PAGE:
All or Nothing: Jesus Is Lord
ALL OR NOTHING: JESUS IS LORD
A Christian is literally "Christ's one," someone who is not just vaguely influenced by Christian teaching, but who has switched his or her most fundamental allegiance to Jesus. Christians understand the all-or-nothing choice that is forced upon us by the magnitude of Jesus' claims.
From the earliest days, the confession of Christians was CHRISTOS KURIOS--"Jesus is Lord." In the historical context, in which it was required to say KAISER KURIOS, "Caesar is Lord," this confession meant that Jesus was the supreme power. He was not just a divine angelic being, but, as an early Christian hymn put it, he had "the name above every name" (Philippians 2:9). In him "All the fullness of the godhead dwells bodily" (Colossians 2:9).
--Timothy Keller, THE REASON FOR GOD: BELIEF IN AN AGE OF SKEPTICISM. New York: Dutton/Penquin Group, 2008, pp. 228-29. ISBN-13: 978-0-525-95049-3. Highly recommended.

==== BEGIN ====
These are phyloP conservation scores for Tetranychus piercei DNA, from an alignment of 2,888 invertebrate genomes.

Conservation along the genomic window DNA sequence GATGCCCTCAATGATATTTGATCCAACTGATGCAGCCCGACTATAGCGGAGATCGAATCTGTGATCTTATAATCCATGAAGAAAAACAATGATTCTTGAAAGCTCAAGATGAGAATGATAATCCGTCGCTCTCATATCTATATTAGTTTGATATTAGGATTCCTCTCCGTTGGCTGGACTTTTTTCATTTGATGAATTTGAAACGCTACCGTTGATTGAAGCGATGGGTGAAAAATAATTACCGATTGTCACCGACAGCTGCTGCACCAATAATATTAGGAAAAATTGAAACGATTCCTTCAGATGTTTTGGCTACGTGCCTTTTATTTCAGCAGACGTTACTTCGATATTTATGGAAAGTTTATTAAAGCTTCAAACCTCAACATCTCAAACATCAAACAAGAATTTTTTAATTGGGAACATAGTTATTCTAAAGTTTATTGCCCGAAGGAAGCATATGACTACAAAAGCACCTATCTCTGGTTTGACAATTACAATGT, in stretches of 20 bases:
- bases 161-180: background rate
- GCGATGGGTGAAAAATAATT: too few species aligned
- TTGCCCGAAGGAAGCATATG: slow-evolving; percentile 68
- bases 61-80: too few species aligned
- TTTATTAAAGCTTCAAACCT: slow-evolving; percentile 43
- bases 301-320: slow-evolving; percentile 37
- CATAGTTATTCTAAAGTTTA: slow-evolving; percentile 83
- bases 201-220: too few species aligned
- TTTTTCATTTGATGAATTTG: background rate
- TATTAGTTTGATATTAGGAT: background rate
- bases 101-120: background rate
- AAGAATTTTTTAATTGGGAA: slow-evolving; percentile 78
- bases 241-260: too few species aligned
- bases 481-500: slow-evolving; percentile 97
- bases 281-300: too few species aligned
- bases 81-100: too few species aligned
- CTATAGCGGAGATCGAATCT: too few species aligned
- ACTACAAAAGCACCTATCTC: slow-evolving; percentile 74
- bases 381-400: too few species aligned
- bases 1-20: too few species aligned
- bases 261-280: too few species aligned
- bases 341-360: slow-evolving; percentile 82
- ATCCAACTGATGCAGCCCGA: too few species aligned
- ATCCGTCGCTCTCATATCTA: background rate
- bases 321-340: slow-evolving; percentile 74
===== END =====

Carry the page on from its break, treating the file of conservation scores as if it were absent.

[How does your congregation sing, "JESUS IS LORD"? Here are two of my favorite hymns that deal with the "Jesus Is Lord" passage from Philippians 2:5-11.
1. "Jesus Is Lord" by Keith Getty and Stuart Townend (2003)
2. "At the Name of Jesus" with text by Caroline Noel (1870); sung to a variety of tunes, but I like WYE VALLEY or CAMBERWELL (by Michael Brierley, 1960).
I commend these to you for private and corporate worship. I remember hearing a sermon some years ago that included a reminder that the idea of saying "No, Lord!" is a clear indication that Christ is not really the Lord of our lives. All-or-nothing is the way to go.]
Have a great week,
Director, Institute for Christian Worship
School of Church Music and Worship
The Southern Baptist Theological Seminary
WORSHIP QUOTE OF THE WEEK:
To subscribe, unsubscribe, or view a complete
index of worship quotes, please visit